Jim Al-Khalili calls this an ‘ode to physics’. It has a lot in it, but it is a small, accessible and very well written book, beautifully presented in compact form. The author invites us to understand what physics tells us about the universe and the nature of reality itself. He introduces fundamental concepts of space, time, energy, matter, quantum theory, relativity and thermodynamics. He goes into the array of theories that attempt to explain the world around us, currently quite numerous. Then he goes into the idea of a ‘theory of everything’, in which all theories may potentially be united. A central question here is, how likely is it that this will ever happen? When we look back at the developments in physics over the last 100 or so years, we see electromagnetic unification, which underpins quantum electrodynamics. Once that had been unified, it became obvious retrospectively. If or when a ‘theory of everything’ is deduced, then maybe it will also be obvious with hindsight. Or maybe it just won’t be possible to do it. There’s quite a bit around this holy grail of reductionism. What is the minimal set of rules that explain a system? Will it be possible to do this or not?
There is an element in the book which is a rallying call to young people who might be thinking about going into physics or might be undecided—to encourage them to embark on this very challenging mission. As well as its popular appeal, this book may inspire students of the sciences about which direction they might go in to pursue physics and try and find a solution to this central challenge.
Finally, let’s talk about Explaining Humans by Camilla Pang.
Camila Pang is a research scientist specialising in translational bioinformatics. She was diagnosed with autism at the age of eight. She also has ADHD and anxiety disorder. Explaining Humans is a charming investigation of how to understand human behaviour, drawing on her superpower of neurodiversity. At the beginning is a touching narrative of how, as a young girl, she is asking her mother whether there is a manual to explain humans: she couldn’t understand human behaviour and felt she couldn’t fit in. This book is, in a way, that very manual.
Each chapter focuses on a different facet of science, and explains a different theme in a readily accessible way. Each also brings in analogies with human behaviours, and how to interpret and respond to them. The book embraces everything from machine learning, biochemistry, thermodynamics, light, sound, quantum physics, evolution, chemistry and game theory. In each of these chapters she explains how she has learned to use rules and devices from those various fields as a lens to understand and interpret human behaviour. The concepts are illustrated with some very nice little hand drawings. It seems like there’s a formula to the structure of the chapters. Each one starts with a personal recollection or experience and then dives into the science and then sums up at the end.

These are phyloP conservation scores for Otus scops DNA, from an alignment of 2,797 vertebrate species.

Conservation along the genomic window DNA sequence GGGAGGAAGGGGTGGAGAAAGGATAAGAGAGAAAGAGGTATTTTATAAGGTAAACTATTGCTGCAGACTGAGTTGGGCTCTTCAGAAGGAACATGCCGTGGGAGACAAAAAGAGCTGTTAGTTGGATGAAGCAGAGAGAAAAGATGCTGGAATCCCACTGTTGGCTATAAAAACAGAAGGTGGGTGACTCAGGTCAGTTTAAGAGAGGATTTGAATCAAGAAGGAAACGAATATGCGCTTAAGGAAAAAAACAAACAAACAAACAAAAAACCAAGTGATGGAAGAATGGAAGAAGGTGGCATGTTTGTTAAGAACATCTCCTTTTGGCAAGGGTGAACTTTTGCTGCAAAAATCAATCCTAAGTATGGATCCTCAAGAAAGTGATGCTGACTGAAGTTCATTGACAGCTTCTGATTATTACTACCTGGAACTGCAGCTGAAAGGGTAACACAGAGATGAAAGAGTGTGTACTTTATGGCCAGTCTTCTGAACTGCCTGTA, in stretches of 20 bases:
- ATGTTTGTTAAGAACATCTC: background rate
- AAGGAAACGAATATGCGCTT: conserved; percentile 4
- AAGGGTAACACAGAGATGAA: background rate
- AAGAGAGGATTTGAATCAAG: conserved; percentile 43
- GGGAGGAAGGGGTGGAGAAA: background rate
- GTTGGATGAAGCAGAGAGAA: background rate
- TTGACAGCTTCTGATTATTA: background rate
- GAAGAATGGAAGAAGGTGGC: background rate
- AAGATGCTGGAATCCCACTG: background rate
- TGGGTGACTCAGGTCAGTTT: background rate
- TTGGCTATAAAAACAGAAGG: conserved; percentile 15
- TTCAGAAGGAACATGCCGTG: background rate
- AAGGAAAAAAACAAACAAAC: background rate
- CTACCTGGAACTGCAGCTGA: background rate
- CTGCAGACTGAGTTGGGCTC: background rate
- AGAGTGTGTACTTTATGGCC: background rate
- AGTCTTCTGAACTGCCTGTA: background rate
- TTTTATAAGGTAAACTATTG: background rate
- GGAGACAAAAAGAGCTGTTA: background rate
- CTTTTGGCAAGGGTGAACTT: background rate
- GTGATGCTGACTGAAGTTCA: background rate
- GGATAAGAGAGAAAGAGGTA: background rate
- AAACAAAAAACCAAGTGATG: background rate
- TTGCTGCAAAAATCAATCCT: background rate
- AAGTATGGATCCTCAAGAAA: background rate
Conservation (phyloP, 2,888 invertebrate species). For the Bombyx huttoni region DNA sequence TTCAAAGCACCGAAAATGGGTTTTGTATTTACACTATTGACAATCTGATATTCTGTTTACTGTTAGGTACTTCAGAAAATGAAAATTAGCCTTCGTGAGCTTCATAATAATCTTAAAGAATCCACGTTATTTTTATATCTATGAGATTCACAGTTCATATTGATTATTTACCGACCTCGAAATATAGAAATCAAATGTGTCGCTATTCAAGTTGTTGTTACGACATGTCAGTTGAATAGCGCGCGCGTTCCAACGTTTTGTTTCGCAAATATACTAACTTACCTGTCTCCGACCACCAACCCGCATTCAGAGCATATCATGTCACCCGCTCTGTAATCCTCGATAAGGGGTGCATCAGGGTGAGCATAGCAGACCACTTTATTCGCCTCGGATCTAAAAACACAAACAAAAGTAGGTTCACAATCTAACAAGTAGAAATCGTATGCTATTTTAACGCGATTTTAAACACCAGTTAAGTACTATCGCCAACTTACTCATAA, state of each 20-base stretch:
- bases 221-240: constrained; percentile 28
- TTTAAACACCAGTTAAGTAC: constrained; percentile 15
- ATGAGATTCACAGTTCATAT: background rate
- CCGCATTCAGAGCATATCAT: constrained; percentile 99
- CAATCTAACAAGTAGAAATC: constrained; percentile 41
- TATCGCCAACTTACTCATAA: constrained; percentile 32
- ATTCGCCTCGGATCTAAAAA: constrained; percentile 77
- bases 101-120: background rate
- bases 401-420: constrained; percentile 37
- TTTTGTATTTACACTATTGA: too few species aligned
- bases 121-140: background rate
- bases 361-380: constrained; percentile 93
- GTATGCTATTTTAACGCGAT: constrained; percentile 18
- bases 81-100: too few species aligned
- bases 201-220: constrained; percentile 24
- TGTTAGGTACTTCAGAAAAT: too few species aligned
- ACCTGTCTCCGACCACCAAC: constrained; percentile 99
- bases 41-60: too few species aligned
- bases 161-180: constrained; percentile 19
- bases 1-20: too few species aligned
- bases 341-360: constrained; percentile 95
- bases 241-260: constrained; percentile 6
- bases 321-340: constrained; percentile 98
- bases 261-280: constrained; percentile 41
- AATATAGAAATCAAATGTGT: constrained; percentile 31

There’s a striking combination of personal experience and hardcore science that draws the reader in. I think that formulaic approach is part of the charm. It illustrates the writer’s need for structure when approaching writing each chapter.
The fascinating thing is it provides insights into different ways of thinking and of the challenges of being neurodiverse in a ‘normal’ world. It’s a scientific book but it’s also very personal. It could open up science to a much more diverse readership than one might normally expect.
I was reading how at the age of eight she fell in love with Stephen Hawking and was trying to imitate the way he sat in a chair!
Ha! I really like the analogy she uses for the proteins involved in cell signalling – the empathetic receptor proteins that sense changes in the external environment; the no drama adaptor proteins that decide the best way to communicate a message across a cell; the loud extrovert kinases; and the thoughtful nuclear proteins that interpret and orchestrate the response. I know I’m not a kinase, but I know how it makes me feel to be in the room with one!
Is there anything you’d like to say in conclusion?
It has been a real honour and a privilege to chair the judging panel for the 2020 Royal Society Book Prize. Science is an integral part of our lives. It is beautiful, diverse and vast. Science holds the key to the time-critical global challenges that we face of ensuring food security, health, and environmentally sustainable ways of living.
The six books we have discussed all make science intriguing, accessible and exciting. Some raise awareness of the scientific process and of our understanding that scientists are humans too. Others are calls to arms, asking us to consider our place in the universe and what we can bring to humanity in our various ways. There is darkness, revelation and hope. There is inspiration.